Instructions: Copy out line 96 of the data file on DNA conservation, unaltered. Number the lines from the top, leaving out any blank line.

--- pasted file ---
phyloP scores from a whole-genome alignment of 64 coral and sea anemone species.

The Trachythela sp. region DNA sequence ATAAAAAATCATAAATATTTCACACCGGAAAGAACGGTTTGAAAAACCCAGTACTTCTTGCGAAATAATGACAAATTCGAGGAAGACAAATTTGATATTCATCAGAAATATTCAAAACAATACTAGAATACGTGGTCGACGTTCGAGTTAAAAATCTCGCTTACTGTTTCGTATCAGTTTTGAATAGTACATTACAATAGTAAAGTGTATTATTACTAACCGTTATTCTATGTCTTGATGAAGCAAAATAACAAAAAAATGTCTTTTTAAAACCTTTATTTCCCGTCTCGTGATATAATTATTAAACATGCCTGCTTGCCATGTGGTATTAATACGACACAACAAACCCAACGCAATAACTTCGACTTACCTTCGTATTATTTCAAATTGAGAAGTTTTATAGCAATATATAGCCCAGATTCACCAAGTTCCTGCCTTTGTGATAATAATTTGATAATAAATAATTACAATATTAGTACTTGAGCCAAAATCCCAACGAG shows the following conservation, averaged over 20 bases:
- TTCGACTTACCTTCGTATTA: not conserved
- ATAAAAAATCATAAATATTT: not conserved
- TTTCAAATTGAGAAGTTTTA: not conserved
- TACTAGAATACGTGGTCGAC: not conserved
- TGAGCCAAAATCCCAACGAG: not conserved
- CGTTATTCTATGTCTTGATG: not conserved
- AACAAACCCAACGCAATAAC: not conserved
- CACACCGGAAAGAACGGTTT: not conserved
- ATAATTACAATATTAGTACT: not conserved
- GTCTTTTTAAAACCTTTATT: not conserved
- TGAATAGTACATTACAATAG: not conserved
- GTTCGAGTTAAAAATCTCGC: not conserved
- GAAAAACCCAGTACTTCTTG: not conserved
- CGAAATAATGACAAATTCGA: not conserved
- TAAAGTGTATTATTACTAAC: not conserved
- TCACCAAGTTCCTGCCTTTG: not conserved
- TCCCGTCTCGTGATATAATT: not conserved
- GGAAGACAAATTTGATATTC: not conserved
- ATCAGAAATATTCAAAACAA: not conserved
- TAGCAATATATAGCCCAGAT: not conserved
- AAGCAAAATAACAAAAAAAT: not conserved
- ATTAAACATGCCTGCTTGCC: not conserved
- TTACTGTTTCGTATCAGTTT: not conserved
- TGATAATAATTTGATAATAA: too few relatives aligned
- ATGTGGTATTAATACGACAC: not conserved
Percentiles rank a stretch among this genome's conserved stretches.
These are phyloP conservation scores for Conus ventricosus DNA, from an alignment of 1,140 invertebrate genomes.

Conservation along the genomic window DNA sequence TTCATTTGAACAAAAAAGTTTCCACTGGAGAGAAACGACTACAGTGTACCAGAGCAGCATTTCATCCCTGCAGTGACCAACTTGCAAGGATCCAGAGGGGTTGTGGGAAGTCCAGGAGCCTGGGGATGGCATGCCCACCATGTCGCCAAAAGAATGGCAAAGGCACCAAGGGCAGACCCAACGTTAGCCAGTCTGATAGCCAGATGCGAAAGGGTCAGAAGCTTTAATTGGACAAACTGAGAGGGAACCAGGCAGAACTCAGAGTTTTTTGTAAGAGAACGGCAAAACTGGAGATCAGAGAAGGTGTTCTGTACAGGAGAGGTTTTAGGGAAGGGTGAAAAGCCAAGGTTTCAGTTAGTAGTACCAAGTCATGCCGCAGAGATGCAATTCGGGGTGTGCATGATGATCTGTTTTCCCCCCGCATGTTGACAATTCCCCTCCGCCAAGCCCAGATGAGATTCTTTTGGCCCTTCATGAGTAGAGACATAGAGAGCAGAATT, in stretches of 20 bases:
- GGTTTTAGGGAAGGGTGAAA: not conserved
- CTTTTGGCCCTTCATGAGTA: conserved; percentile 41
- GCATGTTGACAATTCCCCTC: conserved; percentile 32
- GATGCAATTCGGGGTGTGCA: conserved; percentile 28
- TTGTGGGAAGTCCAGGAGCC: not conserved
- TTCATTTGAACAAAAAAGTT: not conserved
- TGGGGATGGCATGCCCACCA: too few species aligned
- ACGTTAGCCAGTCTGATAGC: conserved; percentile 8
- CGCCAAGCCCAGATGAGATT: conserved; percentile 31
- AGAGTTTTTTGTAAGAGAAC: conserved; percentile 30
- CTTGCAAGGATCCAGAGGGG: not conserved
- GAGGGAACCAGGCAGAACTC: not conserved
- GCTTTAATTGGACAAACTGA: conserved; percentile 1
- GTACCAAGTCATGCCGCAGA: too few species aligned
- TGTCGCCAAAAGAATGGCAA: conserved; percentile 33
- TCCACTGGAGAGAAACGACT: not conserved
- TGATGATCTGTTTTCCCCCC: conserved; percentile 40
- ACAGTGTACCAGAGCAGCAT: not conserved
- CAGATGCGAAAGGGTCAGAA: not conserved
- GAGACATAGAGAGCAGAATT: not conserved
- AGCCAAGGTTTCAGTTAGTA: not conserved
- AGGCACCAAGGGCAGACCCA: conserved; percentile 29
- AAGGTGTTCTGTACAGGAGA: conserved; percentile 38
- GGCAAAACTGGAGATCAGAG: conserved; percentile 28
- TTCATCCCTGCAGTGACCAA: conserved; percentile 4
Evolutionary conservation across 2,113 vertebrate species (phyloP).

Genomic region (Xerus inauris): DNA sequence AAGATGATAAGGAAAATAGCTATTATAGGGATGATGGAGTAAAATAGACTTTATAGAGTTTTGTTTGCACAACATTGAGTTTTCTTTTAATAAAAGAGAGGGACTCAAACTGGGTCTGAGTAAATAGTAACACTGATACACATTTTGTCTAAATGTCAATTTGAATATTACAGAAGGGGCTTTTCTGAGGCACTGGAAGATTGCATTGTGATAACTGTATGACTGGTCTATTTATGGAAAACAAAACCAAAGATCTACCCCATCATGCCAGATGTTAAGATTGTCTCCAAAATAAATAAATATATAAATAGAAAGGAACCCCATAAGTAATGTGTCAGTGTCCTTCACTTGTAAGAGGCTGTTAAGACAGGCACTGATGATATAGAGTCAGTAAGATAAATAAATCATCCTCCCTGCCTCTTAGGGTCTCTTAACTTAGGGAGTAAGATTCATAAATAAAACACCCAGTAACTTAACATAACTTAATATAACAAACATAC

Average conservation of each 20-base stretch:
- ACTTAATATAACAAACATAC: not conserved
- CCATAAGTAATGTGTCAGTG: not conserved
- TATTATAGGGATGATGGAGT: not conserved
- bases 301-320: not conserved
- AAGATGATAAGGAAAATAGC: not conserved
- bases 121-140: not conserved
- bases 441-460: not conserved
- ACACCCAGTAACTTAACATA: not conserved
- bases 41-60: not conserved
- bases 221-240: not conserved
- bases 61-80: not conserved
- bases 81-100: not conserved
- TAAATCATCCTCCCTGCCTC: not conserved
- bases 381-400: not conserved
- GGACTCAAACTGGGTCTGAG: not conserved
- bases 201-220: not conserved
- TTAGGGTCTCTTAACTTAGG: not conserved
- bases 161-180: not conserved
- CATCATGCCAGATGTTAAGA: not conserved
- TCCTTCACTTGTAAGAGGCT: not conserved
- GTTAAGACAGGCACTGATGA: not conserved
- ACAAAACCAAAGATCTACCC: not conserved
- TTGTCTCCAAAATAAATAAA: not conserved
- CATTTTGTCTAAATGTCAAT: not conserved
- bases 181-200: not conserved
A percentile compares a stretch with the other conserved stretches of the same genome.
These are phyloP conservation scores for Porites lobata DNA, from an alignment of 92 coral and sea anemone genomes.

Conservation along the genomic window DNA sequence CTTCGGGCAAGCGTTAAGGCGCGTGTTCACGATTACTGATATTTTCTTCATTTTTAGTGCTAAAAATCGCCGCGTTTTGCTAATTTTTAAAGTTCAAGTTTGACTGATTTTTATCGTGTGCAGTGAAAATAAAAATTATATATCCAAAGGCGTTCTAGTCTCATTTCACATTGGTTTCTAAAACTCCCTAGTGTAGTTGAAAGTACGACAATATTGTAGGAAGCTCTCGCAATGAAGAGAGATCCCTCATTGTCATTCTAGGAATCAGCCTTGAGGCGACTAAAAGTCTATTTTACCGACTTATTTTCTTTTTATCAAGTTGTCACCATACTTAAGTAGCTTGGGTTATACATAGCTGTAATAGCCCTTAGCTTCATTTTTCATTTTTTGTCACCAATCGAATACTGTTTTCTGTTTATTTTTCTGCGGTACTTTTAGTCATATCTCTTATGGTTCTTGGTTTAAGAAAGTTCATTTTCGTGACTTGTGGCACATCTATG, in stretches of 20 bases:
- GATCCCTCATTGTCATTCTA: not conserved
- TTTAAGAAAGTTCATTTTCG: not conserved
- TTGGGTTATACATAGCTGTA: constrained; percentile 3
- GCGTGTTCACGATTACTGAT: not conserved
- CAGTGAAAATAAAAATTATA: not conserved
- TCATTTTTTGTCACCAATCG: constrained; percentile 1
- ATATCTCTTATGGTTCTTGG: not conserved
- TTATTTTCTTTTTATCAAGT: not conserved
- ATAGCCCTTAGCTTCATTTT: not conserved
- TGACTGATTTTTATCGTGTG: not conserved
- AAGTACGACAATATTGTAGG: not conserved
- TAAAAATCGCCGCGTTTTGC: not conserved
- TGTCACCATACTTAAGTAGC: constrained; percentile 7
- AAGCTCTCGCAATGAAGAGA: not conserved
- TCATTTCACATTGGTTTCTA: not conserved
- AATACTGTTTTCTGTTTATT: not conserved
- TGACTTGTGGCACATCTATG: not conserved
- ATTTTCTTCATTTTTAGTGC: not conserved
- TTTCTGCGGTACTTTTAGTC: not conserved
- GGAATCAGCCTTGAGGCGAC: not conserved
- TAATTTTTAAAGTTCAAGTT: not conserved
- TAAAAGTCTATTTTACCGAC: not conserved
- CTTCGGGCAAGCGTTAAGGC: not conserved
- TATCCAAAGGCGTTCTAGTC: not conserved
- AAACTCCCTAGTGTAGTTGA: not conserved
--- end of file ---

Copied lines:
- TGACTGATTTTTATCGTGTG: not conserved